“It wasn’t the first time my key card failed, I assumed it was time to replace it.”
So began a sequence of events that saw Ibrahim Diallo fired from his job, not by his manager but by a machine.
He has detailed his story in a blogpost which he hopes will serve as a warning to firms about relying too much on automation.
“Automation can be an asset to a company, but there needs to be a way for humans to take over if the machine makes a mistake,” he writes.
The story of Mr Diallo’s sacking by machine began when his entry pass to the Los Angeles skyscraper where his office was based failed to work, forcing him to rely on the security guard to allow him entry.
“As soon as I got to my floor, I went to see my manager to let her know. She promised to order me a new one right away.”
Then he noticed that he was logged out of his work system and a colleague told Mr Diallo that the word “Inactive” was listed alongside his name.
His day got worse. After lunch – and a 10-minute wait for a co-worker to let him back into his office – he was told by his recruiter that she had received an email saying his contract was terminated. She promised to sort out the problem.
The next day he had been locked out of every single system “except my Linux machine” and then, after lunch, two people appeared at his desk. Mr Diallo was told that an email had been received telling them to escort him from the building.
His boss was confused but helpless as Mr Diallo recalls: “I was fired. There was nothing my manager could do about it. There was nothing the director could do about it. They stood powerless as I packed my stuff and left the building.”
At the time, he was eight months into a three-year contract and over the next three weeks he was copied into emails about his case.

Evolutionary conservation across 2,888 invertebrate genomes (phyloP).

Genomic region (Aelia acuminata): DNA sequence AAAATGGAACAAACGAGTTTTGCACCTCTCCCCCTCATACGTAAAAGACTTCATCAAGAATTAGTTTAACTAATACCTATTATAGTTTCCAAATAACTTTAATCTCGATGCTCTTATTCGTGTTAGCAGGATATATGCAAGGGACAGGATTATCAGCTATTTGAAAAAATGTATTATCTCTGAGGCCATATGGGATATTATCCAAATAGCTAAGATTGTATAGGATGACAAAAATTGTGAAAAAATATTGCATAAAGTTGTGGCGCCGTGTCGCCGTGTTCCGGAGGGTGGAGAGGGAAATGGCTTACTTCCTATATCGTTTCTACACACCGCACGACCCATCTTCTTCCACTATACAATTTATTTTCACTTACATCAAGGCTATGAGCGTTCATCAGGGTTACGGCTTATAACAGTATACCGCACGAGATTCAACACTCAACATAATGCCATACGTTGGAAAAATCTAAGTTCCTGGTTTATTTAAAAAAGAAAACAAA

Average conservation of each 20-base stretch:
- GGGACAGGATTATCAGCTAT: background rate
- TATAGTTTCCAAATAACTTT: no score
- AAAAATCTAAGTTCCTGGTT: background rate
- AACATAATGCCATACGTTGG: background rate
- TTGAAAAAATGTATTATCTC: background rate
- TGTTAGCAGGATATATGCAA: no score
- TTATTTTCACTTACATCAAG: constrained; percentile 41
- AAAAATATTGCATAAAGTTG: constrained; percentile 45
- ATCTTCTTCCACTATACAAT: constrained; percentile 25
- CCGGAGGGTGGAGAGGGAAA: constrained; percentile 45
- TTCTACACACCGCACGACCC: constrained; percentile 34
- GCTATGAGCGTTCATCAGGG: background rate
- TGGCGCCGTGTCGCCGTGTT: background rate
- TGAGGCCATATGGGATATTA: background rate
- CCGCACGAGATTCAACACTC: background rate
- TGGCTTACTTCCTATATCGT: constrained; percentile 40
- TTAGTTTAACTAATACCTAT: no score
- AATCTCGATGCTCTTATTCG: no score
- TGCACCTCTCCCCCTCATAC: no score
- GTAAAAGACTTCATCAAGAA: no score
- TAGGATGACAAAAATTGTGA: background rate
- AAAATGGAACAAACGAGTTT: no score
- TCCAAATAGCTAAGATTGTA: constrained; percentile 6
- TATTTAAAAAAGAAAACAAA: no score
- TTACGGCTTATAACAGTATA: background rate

“I watched it be escalated to bigger and more powerful titles over and over, yet no-one could do anything about it. From time-to-time, they would attach a system email.
“It was soulless and written in red as it gave orders that dictated my fate. Disable this, disable that, revoke access here, revoke access there, escort out of premises, etc.
“The system was out for blood and I was its very first victim.”
It took Mr Diallo’s bosses three weeks to find out why he had been sacked. His firm was going through changes, both in terms of the systems it used and the people it employed.
His original manager had been recently laid off and sent to work from home for the rest of his time at the firm and in that period he had not renewed Mr Diallo’s contract in the new system.
After that, machines took over – flagging him as an ex-employee.
“All the necessary orders are sent automatically and each order completion triggers another order. For example, when the order for disabling my key card is sent, there is no way of it to be re-enabled.
“Once it is disabled, an email is sent to security about recently dismissed employees. Scanning the key card is a red flag. The order to disable my Windows account is also sent. There is also one for my Jira account. And on and on.”
Although Mr Diallo was allowed back to work, he had missed out on three weeks’ worth of pay and been escorted from the building “like a thief”. He had to explain his disappearance to others and found his co-workers became distant.
He decided to move to another job.
His story should serve as a cautionary tale about the human-machine relationship, thinks AI expert Dave Coplin.
“It’s another example of a failure of human thinking where they allow it to be humans versus machines rather than humans plus machines,” he said.
“One of the fundamental skills for all humans in an AI world is accountability – just because the algorithm says it’s the answer, it doesn’t mean it actually is.”